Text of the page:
SUBJECT/S: Banks tribunal, VET industry, Backpacker Tax, Greyhound racing ban
HOST: Joel Fitzgibbon, thank you for your time.
JOEL FITZGIBBON, SHADOW MINISTER FOR AGRICULTURE, FISHERIES, FORESTRY AND RURAL AND REGIONAL AUSTRALIA: My pleasure Laura.
HOST: For a second day we have seen focus on the banking sector. We have seen the ANZ CEO today. There seems to be a lot of momentum from the Government’s perspective with this banking tribunal. From your view, what would be wrong with having a tribunal. Would you support it?
JOEL FITZGIBBON: I will make a confession this afternoon Laura. When we first started promoting the idea of a royal commission, I had private doubts about whether it was the most efficient means of getting to the bottom of all these issues and providing a resolution for people. But over the course of the last two days, I have seen absolutely this needs a full royal commission and we have seen apology after apology mea culpa after mea culpa, admission from the banks of wrong doing but we have not seen at all any sign they are prepared to do something about it, nor of course have we seen anyone held to account for some of these wrong doings. It’s pretty serious stuff and I do think we need to dig deeper and I don’t think a tribunal which effectively will just deal with those who have had the capacity to bring their problems forward. I spoke to Matt Thistlethwaite this afternoon unsurprisingly before speaking with you. He said the whistle-blowers are lining up to say what we have seen so far in the Parliamentary inquiry is just the tip of an iceberg.
HOST: That’s really interesting that you say that because as you say the bank bosses today have personally shown contrition, they have apologised. We saw Ian Narev yesterday also point out that the critics will paint these cases at the moment in the media as evidence of ongoing problems within the banking sector. But he makes the case that these are problems the banks have already identified and are dealing with. Is there any evidence in fact of these bank bosses not acting on the problem and not acting on the rip offs. Are you saying there are new rip offs and issues out there that the banks haven’t identified that they are keeping secret or not acting on as yet?
FITZGIBBON: When you think about it Laura it would be in the best interest of the banks to have this fully and transparently dealt with in a royal commission because I don’t’ believe, given some of the revelations to date, you are going to build consumer confidence in the big four banks in particular whenever there is doubt about other outstanding issues. As a local member I have dealt with these at an electorate level. I had one guy die. It wasn’t a major bank by the way, it was another insurance company but who was denied his mortgage insurance because they claimed pre-existing condition medical condition. It was an outrageous set of circumstances. In that case I stared the insurance company down. In a sense I felt guilty letting it go after I had fixed it because I wondered about all those who didn’t happen to know a Federal Member who was prepared to take their case up for them. I think this is in the bank’s best interest to have this fully spread out in a transparent way in a commission.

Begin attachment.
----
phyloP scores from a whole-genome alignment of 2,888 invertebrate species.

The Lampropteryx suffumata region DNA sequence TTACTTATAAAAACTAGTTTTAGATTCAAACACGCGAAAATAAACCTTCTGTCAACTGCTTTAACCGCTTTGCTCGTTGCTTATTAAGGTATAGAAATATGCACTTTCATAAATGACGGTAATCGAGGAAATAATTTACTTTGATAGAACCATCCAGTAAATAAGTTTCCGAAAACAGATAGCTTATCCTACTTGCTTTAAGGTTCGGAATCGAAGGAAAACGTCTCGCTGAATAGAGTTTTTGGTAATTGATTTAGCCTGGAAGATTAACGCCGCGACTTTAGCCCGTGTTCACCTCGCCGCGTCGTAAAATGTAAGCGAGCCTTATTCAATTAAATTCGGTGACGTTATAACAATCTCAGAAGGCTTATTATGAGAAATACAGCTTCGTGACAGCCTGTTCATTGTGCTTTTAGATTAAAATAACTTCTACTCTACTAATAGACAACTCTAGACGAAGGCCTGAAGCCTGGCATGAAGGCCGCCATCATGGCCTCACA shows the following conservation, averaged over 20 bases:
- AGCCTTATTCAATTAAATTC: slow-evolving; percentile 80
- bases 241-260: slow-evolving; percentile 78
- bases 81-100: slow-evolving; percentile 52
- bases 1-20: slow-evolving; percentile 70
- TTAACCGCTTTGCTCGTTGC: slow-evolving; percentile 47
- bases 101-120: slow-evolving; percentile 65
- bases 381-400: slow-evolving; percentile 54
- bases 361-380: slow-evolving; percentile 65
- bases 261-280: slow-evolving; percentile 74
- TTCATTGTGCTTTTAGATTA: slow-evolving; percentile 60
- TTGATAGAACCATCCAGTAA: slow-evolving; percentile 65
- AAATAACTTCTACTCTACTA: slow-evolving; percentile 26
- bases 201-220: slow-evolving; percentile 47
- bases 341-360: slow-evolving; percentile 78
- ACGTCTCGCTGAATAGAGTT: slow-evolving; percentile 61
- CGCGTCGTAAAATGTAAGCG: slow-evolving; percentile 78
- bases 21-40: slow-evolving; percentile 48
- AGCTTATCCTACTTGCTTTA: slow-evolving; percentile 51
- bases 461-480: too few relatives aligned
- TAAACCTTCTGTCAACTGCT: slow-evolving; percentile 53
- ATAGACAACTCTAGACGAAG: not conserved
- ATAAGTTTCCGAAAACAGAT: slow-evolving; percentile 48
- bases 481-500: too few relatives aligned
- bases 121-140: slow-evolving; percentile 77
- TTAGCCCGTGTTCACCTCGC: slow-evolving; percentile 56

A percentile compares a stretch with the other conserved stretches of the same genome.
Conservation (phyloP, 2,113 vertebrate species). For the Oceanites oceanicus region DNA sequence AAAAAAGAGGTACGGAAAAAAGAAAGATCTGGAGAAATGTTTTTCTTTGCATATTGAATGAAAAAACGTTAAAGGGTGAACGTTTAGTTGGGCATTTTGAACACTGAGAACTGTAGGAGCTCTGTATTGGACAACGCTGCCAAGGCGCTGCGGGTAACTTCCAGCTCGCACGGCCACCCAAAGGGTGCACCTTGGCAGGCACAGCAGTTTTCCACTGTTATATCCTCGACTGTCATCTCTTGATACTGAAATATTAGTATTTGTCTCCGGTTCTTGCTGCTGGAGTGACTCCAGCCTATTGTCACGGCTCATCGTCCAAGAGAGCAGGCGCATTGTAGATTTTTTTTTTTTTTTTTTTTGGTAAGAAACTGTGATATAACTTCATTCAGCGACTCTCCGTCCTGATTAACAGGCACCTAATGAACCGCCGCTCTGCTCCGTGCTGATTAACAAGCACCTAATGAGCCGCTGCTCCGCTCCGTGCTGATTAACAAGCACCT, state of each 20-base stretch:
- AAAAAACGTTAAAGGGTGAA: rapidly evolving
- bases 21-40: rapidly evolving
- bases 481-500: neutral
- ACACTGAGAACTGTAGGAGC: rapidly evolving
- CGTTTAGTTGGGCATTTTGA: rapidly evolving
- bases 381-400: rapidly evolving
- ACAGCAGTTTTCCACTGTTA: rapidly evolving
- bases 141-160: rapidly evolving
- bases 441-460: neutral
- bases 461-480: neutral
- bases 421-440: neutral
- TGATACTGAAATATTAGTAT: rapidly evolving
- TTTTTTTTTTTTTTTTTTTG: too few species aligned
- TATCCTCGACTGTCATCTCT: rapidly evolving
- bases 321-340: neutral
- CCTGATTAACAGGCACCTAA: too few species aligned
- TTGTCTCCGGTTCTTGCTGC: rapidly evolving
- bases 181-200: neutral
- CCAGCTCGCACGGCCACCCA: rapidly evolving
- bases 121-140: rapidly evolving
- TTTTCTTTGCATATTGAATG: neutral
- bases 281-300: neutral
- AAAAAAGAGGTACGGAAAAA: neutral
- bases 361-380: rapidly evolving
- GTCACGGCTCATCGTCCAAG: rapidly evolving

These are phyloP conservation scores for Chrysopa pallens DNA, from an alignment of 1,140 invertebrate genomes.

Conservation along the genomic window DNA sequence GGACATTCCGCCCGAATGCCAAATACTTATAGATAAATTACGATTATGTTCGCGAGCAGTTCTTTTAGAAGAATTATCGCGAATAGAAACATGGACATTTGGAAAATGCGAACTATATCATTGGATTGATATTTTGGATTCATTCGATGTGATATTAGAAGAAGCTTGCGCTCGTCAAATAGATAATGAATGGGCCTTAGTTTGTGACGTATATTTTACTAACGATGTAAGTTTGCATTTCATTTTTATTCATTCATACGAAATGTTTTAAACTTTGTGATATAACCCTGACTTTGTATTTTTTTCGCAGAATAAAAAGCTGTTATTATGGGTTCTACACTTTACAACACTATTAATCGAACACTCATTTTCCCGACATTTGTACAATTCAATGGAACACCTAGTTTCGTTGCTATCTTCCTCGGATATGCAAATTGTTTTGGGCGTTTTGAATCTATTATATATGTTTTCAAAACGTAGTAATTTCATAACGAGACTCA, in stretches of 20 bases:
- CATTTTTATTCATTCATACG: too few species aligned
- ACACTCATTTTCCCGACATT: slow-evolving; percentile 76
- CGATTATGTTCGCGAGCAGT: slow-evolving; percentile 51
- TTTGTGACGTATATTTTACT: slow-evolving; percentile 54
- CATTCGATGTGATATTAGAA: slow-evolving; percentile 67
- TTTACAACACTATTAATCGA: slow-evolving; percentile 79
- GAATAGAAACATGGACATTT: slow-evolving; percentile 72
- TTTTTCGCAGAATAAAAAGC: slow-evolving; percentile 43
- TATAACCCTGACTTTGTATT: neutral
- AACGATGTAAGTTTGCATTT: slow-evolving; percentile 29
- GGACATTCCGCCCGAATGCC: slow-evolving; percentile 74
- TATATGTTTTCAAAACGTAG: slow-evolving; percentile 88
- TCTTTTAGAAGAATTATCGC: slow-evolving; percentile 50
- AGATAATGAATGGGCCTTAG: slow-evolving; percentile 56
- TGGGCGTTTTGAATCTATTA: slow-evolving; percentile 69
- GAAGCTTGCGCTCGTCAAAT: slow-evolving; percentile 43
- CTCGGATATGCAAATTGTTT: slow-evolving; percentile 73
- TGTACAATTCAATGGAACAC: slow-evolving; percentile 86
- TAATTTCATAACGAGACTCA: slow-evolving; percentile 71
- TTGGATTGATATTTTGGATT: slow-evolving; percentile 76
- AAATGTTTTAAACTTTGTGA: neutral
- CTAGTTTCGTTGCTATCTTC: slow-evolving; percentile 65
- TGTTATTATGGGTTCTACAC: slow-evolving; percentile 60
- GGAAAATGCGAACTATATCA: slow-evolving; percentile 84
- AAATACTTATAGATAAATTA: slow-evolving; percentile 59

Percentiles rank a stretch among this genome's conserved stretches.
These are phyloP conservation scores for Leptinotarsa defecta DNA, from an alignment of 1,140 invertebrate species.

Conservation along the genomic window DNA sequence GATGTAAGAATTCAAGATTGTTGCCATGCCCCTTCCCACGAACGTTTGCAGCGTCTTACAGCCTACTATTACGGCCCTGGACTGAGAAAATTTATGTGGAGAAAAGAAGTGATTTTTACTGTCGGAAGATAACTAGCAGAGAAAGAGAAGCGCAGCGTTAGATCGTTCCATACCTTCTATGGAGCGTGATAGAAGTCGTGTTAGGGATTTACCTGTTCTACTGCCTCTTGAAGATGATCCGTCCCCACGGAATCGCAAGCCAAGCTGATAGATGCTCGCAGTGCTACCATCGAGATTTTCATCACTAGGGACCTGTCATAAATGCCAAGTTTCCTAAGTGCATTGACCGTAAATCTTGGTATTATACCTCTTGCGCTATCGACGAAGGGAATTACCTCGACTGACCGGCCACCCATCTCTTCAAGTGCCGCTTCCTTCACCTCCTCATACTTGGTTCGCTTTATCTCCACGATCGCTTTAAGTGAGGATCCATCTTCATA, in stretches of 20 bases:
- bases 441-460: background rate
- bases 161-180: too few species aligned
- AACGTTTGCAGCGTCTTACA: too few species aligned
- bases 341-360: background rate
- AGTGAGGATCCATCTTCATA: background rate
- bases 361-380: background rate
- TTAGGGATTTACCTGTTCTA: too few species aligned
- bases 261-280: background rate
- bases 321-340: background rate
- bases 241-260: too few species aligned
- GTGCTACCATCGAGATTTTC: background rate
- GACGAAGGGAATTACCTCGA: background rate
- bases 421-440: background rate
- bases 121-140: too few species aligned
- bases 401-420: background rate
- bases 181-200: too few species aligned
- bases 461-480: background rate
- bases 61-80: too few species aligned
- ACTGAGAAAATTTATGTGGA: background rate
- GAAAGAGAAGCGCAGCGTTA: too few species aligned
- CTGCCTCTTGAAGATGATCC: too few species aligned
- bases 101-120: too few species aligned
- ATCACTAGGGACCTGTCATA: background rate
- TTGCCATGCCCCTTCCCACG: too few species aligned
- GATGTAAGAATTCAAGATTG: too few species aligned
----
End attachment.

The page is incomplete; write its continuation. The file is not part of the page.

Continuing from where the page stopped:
HOST: These are legitimate cases as you point out, but how do you ensure a royal commission wouldn’t just be a bank bashing exercise because I think rightly as some have pointed out, there is a risk here that you undermine the banking sector and the big four banks and we need to celebrate at the same time their strength, their huge profits and return to shareholders and the fact they did survive a global financial crisis. How would you weigh that up?
FITZGIBBON: I think again you sustain that reputation by putting on the table all of these issues than try to sweep them under the carpet. The tribunal as I said will deal with individuals when revelations come forward. But I think we need to make sure there aren’t further revelations. The other thing Labor members on the committee are telling me is that people are lining up to provide information. In fact I had one constituent from my own electorate email me this afternoon asking me to put something to Labor members on the committee. It’s interesting they are going to Labor committee members because they understand the Labor members on the committee are taking this more seriously where as they can see the conservatives are just trying to brush all this stuff under the carpet. I saw Malcolm Turnbull claimed today the problems the Labor members are having getting sufficient time in the inquiry can be easily fixed by the committee just extending its time. We know that’s not going to happen because we know the conservatives on the committee control the committee.
HOST: But just one last question on this and I know where you stand on a royal commission and you say your views have even been in embolden over the last few days but I have heard some of your colleagues say that the level of profitability and the GDP, the big banks 2.9 per cent of GDP in this country and the size of our economy and the profitability of the banks are out of kilter and they should be in the top 200 not in the top 20. Does any of that kind of rhetoric concern you and would you caution some of your colleagues?
FITZGIBBON: I think all that information is relevant and I made the point myself before not only in respect to the big banks but in respect to some of the big retailers in this country as well. If they were doing so many wrong things why are their returns so pedestrian. But you don’t cover up for poor performance and poor returns by trying to rip off the people who can least afford to pay like people who have had relatives die and have been denied insurance payments. You don’t make up for the losses in that way so it is a moot point in that sense.